The Internet of Everything: What's Missing?
Wireless technology has evolved through three distinct ages. A fourth age -- the Internet of Everything -- is poised to explode and take us to terascale connectivity. But one trillion is a huge, almost incomprehensible number. It is so huge, in fact, that scaling presents both a qualitative and quantitative challenge. Are there enough engineers to design all of these devices? Will the economics of making chips have to change fundamentally? How are we going to provide power for all of these things? Do we need new protocols and standards? How about circuits? This talk will consider impediments to achieving the terascale and what engineers should be thinking about now to make sure that we can get to the terascale sooner than later.
Thomas Lee received his degrees from MIT, where his 1989 thesis described the world's first CMOS radio. He has been at Stanford since 1994, having previously worked at Analog Devices, Rambus and other companies. He's helped design PLLs for several microprocessors (notably AMD's K6-K7-K8 and DEC's StrongARM), and has founded or cofounded several companies, including the first 3D memory company, Matrix Semiconductor (acquired by Sandisk), and IoE companies ZeroG Wireless (acquired by Microchip) and Ayla Networks. He is an IEEE and Packard Foundation Fellow, has won "Best Paper" awards at CICC and ISSCC, was awarded the 2011 Ho-Am Prize in Engineering and an honorary doctorate from the University of Waterloo. He is on the board of Xilinx, served as Director of DARPA's Microsystems Technology Office, holds ~60 patents, and authored several textbooks. He owns 150-200 oscilloscopes, thousands of vacuum tubes, and kilograms many of obsolete semiconductors. No one, including himself, quite knows why.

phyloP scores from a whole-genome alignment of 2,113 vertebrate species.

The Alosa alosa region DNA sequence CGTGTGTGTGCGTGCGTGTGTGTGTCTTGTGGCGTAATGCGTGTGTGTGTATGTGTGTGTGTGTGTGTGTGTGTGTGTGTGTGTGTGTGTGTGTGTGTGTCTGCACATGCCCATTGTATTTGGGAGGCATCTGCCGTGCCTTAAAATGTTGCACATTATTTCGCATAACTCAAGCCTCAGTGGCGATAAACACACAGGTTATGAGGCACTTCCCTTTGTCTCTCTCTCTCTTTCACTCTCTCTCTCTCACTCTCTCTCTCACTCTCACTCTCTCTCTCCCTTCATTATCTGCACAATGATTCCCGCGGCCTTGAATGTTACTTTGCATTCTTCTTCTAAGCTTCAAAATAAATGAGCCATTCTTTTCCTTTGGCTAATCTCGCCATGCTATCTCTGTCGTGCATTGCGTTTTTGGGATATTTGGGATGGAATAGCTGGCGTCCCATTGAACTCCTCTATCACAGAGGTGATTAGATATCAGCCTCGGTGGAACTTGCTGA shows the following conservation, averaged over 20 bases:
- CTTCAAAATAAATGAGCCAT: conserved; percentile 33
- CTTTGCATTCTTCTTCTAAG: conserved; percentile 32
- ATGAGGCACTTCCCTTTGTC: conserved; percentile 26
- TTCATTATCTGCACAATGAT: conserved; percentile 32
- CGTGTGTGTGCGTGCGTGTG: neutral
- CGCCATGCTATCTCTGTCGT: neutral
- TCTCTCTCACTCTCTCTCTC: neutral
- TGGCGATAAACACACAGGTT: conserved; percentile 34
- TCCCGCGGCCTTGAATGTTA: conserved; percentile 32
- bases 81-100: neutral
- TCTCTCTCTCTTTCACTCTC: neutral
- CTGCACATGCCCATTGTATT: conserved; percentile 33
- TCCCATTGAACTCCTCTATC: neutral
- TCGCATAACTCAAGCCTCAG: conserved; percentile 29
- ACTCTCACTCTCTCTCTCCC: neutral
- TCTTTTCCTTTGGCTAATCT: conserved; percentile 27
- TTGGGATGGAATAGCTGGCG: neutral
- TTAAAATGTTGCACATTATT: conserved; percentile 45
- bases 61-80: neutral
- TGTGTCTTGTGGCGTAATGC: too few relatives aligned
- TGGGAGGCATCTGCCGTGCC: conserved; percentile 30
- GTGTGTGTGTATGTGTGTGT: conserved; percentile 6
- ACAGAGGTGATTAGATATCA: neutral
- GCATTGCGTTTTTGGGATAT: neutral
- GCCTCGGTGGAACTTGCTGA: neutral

Giovanni De Micheli
New trends is electronic systems: Technology, circuits and architectures
This talk will address the needs of new emerging technologies, such as 2-dimensional nanoelectronics, optical devices and quantum devices in terms of design support through computer aids. I will present the circuit abstractions, as well and design methods to achieve competitive circuits.
I will show where existing tools and flows can be used and where new algorithms and data structures are needed in the search of the best match between devices and architectures. I will conclude with some examples of emerging designs.